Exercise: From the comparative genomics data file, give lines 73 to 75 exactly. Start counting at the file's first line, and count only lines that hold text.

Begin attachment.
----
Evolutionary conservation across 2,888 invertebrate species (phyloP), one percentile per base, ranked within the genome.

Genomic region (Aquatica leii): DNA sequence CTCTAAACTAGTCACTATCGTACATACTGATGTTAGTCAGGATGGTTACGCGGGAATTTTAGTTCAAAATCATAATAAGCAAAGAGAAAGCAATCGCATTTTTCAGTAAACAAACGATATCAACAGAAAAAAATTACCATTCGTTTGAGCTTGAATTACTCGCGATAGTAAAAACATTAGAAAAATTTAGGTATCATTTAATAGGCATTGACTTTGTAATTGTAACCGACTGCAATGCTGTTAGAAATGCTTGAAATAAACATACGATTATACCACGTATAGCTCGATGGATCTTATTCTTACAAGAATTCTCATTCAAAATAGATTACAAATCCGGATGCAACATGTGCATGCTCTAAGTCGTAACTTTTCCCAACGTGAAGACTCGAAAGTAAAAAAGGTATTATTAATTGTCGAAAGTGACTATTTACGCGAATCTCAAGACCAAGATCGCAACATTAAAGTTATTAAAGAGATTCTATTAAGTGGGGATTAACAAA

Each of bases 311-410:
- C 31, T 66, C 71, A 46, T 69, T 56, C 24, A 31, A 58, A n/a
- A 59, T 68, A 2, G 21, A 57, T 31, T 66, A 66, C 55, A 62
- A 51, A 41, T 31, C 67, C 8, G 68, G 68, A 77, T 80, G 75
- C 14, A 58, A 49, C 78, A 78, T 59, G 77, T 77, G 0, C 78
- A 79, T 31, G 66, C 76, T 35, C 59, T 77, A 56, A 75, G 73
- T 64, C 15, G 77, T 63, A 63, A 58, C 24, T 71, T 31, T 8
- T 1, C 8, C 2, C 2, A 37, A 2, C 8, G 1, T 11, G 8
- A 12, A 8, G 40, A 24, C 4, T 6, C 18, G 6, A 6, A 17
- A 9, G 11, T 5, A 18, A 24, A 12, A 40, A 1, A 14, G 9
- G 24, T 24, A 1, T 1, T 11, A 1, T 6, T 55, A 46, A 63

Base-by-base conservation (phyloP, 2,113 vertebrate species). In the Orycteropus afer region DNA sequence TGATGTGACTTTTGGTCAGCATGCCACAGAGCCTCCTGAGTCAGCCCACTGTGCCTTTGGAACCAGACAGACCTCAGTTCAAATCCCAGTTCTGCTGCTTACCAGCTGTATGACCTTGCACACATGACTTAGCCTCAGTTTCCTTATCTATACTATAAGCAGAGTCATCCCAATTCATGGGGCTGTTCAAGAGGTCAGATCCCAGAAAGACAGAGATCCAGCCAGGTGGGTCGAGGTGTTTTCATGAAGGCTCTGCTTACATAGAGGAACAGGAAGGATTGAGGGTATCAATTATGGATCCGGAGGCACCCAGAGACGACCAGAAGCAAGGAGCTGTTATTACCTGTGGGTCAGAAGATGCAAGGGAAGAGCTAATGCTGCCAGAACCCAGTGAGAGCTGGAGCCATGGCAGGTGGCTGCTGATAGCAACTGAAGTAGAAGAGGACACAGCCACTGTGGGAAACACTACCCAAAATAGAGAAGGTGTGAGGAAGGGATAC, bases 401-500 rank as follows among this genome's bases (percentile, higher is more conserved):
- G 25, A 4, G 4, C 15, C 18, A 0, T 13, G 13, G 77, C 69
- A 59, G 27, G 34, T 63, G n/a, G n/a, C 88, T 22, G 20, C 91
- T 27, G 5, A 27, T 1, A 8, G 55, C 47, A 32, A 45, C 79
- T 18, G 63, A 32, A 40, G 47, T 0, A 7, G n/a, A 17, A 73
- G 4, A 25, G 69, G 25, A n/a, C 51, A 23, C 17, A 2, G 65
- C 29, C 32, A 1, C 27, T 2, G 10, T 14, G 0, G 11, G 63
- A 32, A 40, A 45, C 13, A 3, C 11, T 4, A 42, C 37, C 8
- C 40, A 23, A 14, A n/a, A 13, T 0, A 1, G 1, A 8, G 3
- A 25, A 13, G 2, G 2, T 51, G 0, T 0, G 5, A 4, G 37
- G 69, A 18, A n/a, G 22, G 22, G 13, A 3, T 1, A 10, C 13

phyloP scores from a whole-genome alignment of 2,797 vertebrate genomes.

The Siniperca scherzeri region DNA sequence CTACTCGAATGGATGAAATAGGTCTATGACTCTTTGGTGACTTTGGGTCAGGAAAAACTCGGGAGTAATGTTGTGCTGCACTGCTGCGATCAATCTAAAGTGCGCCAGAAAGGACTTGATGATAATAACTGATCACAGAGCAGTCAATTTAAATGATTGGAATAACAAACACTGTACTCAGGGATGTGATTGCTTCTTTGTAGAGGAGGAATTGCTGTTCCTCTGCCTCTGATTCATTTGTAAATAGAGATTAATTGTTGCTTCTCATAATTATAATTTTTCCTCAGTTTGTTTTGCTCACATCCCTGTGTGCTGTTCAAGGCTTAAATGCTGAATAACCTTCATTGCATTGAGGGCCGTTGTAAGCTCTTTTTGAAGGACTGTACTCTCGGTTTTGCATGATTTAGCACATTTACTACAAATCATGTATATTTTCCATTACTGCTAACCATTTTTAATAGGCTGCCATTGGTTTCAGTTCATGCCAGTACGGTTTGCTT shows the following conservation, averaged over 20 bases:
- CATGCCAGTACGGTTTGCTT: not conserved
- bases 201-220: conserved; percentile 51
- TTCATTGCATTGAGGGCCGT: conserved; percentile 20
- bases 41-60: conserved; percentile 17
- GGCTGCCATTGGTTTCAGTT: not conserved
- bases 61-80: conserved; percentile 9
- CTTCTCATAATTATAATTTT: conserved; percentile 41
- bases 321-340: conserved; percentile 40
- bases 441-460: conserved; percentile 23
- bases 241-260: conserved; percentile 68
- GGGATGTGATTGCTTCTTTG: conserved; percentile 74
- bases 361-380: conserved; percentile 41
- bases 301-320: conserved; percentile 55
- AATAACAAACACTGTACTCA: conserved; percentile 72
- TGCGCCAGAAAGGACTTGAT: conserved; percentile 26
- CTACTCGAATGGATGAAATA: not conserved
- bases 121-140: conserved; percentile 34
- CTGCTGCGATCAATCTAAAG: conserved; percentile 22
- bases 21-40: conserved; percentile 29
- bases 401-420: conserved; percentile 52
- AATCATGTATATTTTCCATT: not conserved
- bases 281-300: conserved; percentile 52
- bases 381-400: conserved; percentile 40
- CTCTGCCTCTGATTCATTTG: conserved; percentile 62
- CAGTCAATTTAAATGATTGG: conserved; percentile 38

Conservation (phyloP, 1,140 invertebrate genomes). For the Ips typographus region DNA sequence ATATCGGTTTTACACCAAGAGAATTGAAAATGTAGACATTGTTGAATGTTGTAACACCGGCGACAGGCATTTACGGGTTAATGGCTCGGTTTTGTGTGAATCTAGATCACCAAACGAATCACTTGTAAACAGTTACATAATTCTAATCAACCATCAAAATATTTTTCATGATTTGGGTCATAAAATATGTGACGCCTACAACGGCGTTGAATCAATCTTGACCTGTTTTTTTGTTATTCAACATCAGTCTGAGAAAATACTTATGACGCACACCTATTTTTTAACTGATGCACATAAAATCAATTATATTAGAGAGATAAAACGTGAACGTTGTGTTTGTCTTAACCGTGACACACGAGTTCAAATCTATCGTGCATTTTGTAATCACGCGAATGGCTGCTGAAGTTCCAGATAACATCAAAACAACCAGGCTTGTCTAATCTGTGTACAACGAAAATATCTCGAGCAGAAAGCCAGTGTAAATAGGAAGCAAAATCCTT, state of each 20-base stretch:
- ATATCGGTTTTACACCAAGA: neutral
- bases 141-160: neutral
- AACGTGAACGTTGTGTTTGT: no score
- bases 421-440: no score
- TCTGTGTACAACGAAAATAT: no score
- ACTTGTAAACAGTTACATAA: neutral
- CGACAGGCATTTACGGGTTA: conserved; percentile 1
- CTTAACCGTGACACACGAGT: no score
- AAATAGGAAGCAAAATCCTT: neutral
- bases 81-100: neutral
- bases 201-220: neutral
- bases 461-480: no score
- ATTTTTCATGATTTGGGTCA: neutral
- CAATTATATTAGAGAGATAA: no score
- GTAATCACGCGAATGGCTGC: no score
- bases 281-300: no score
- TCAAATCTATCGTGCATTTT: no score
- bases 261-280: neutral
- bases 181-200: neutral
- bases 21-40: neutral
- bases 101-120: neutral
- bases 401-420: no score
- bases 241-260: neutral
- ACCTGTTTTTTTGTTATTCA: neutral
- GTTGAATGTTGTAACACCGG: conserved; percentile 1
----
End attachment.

- bases 101-120: neutral
- bases 401-420: no score
- bases 241-260: neutral